Mobile LBS use in the EU to rise 91% to 255 million by 2017, says IDATE

IDATE m-LBS table IDATE m-LBS table

Montpellier, France – In a new report on the evolution of mobile location-based services (LBS) IDATE says they have now expanded from traditional maps and navigation services to social networking in the form of check-ins.

Depending on the definition of mobile LBS used, the number of users will differ. Even when taking the narrower definition of traditional mobile LBS (mapping and navigation), IDATE expects the number of users to grow, primarily driven by the overall growth of mobile internet usage, in turn driven by increased numbers of smartphone users. Taking the European Union 5 (EU5 = France, Germany, Italy, Spain & the UK) as an example, traditional mobile LBS users are forecast to stand at 114 million in 2017, up from an expected 79 million in 2012. However, if one takes the wider definition of mobile LBS, for the same EU, the number of users is forecast to be 178 million. The same pattern also applies for the USA and Japan, also covered in the database.

The report gives detailed information about: the market structure, data and forecasts from 2010 to 2017, competition structure and market trends. The table (pictured) shows mobile LBS market revenues, for the EU-27 countries and EU-5*, 2010-2017.

“Mobile LBS on its own has limited competitive advantages, and thus ultimately it is a tool for the juggernauts to further enhance their pre-existing services and business models. Mobile LBS technologies in themselves are readily available in the form of APIs (application programme interfaces) and SDKs (software development kits), and have no differentiating value on their own. In order to make the mobile LBS attractive, various other elements need to be added,” says Soichi Nakajima, senior consultant at IDATE and project manager of this study.

“This means that the internet giants, who already have far-reaching and well-established businesses, are in a strong position to acquire innovative LBS start-ups to further enhance their services. On the other hand, start-ups are finding it hard to make the breakthrough with such giants already in place. Recent acquisitions of leading innovative LBS start-ups, such as Gowalla and WHERE by Facebook and eBay respectively, show the destiny of mobile LBS; mobile LBS is best utilised as an enabling technology, in the form of tools for the juggernauts to enhance their services,” Nakajima adds.

Today, the term ‘mobile LBS’ can include different services depending on different people. Traditionally, LBS tended to refer to mapping and navigational services, very similar in form to the kind of services provided to drivers in their cars, through personal navigation devices (PNDs) or in-car navigation systems.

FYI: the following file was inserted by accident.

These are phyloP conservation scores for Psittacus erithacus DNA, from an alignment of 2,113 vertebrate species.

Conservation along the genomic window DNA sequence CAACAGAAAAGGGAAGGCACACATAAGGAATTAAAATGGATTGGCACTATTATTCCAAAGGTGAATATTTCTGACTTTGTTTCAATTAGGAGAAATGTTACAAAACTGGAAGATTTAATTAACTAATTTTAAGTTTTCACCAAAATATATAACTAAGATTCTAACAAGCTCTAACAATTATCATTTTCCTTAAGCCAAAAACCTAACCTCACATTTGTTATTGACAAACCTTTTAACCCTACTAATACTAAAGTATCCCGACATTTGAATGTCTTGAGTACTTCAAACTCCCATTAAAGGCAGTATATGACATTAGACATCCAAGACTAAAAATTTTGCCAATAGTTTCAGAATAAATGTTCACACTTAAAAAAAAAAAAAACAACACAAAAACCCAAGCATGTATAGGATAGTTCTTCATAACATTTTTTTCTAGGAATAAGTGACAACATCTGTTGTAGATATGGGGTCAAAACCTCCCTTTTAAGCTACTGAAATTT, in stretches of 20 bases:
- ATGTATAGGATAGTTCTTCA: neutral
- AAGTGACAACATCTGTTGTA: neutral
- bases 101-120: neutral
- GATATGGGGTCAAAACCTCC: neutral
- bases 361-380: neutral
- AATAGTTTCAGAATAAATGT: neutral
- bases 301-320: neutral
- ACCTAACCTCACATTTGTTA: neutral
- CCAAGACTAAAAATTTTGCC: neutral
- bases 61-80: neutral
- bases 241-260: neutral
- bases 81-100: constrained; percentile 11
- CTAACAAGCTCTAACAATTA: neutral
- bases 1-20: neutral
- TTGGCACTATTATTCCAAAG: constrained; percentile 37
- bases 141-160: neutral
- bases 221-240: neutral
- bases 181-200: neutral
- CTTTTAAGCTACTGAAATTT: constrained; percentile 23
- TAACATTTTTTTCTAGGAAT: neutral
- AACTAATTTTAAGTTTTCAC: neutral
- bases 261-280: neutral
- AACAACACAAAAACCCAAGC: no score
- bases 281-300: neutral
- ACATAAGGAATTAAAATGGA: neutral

More recently, however, especially with the rise of smartphones and associated application usage, mobile LBS can cover a much wider range of services, and can be more subtle too. Social networking applications offering check-in options, and services which allow users to search for information in their proximity (such as Yellow Pages or TripAdvisor) all use geolocation services through the mobile phone and can be hence considered as mobile LBS.

In very much the same way as mobile LBS users are described above, the revenue source also differs depending on whether they refer to the traditional or newer form of mobile LBS. Traditionally, the main (or indeed only) source of mobile LBS revenue came from direct user payment for navigation services. Whilst this model still exists more services now use advertising, and it is this advertising model which is expected to drive revenue growth in the future. In particular, mobile advertising on social networks, very small today, is expected to become a force to be reckoned with in the years ahead.

In terms of figures, for the EU5, USA and Japan, IDATE forecasts that revenues from mobile LBS in 2017 will stand at EUR 964 million, EUR 2.4 billion, and EUR 1.9 billion respectively. Since the USA is the most advanced in the advertising market, it will have the largest ratio of advertising within this revenue, whilst Japan has a strong paid-revenue model and thus will have the largest ration for direct-paid revenue. The EU5 has the largest CAGR (compound aggregate growth rate), at 54.5% from 2012 to 2017, largely due to the fact that the market today is yet to develop compared to that of the USA or Japan.

(Table Source: IDATE, Mobile LBS, June 2012)
* EU-5 includes France, Germany, Italy, Spain & the UK

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